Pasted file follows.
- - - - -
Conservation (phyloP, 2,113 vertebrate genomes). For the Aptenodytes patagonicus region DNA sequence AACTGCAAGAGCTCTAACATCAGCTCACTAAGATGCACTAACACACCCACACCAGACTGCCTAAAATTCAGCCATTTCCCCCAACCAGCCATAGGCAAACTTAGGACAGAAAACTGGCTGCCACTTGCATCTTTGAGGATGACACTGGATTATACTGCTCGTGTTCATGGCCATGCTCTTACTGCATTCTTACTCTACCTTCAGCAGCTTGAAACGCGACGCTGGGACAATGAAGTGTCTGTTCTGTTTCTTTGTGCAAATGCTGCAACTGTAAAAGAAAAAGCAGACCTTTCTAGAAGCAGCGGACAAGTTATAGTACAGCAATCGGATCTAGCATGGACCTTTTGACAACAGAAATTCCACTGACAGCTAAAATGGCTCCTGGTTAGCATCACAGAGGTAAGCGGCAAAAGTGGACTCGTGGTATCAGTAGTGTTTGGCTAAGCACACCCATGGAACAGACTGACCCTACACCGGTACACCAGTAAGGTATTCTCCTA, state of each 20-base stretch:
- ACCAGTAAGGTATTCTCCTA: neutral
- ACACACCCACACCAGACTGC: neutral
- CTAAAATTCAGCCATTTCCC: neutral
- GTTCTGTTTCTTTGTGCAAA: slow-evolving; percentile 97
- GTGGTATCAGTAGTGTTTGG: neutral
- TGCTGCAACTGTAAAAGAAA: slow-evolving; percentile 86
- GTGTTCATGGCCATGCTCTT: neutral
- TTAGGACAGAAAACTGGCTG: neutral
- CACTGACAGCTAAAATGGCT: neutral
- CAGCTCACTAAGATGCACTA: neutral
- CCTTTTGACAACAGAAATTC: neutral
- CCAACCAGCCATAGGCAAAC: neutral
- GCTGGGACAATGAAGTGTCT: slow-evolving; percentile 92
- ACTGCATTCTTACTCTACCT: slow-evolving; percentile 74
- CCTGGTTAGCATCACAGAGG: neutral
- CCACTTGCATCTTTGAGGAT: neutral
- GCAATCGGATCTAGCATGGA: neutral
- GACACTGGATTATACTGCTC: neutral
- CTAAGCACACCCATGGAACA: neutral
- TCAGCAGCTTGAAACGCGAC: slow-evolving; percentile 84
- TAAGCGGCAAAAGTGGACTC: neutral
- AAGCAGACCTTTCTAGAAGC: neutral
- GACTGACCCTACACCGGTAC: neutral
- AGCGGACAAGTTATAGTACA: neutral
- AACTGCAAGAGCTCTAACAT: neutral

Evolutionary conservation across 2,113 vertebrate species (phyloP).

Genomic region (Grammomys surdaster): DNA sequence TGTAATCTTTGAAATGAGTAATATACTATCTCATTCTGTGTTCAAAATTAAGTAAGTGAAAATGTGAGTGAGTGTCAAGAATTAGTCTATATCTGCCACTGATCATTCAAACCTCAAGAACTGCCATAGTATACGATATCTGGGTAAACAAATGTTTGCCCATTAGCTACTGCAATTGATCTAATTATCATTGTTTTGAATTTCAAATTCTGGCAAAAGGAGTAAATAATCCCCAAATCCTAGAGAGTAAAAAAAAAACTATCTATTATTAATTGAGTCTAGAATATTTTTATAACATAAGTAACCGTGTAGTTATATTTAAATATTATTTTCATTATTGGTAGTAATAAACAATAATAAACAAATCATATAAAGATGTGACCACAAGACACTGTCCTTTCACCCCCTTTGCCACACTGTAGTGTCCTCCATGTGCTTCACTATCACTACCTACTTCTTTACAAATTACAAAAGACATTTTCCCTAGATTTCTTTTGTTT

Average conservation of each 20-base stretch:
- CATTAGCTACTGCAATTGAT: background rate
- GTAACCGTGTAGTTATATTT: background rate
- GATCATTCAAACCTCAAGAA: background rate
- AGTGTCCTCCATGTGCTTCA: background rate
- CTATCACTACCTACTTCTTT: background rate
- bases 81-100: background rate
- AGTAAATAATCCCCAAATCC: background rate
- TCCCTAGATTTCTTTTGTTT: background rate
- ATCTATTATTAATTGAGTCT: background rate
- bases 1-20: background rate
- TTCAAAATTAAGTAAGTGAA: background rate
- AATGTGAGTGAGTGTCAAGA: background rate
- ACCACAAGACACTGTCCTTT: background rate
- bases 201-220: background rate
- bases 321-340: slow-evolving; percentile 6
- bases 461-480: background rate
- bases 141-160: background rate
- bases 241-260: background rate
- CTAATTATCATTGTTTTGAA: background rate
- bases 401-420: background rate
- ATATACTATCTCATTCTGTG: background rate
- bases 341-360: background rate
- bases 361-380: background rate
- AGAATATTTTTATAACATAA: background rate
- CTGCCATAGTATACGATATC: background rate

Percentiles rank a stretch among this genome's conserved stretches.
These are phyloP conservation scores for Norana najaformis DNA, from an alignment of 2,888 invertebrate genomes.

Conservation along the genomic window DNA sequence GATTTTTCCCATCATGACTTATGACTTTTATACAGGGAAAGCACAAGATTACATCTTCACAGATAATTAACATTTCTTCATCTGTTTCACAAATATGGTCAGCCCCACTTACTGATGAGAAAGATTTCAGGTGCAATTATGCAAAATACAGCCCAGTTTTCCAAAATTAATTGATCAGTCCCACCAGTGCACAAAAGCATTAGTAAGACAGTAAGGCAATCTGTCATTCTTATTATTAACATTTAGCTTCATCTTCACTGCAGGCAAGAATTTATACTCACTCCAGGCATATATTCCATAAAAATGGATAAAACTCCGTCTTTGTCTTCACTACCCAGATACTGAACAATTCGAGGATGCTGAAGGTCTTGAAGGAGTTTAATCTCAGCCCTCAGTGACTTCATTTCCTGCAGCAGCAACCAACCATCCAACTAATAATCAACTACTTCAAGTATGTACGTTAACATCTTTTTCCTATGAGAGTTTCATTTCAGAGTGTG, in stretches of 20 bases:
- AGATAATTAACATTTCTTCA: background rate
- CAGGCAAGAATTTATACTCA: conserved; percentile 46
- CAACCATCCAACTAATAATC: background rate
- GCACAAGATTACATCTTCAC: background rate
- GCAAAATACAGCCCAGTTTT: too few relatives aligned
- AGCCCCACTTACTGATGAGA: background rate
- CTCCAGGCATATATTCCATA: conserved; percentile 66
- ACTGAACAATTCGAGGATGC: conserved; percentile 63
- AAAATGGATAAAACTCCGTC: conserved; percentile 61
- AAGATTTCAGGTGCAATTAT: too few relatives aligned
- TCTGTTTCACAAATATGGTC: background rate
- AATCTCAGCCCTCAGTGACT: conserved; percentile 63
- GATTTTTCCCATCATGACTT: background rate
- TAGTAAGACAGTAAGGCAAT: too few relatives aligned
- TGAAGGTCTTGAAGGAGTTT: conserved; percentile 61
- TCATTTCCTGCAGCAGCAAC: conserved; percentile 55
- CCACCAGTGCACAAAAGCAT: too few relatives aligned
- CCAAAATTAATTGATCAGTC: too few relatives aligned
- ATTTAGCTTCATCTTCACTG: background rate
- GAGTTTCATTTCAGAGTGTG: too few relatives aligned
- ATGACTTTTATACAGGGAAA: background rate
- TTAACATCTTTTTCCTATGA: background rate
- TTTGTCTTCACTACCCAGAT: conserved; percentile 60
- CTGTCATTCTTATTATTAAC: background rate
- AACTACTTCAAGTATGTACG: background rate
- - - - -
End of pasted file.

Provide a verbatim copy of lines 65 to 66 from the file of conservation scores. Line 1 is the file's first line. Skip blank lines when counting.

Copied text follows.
- ACTGAACAATTCGAGGATGC: conserved; percentile 63
- AAAATGGATAAAACTCCGTC: conserved; percentile 61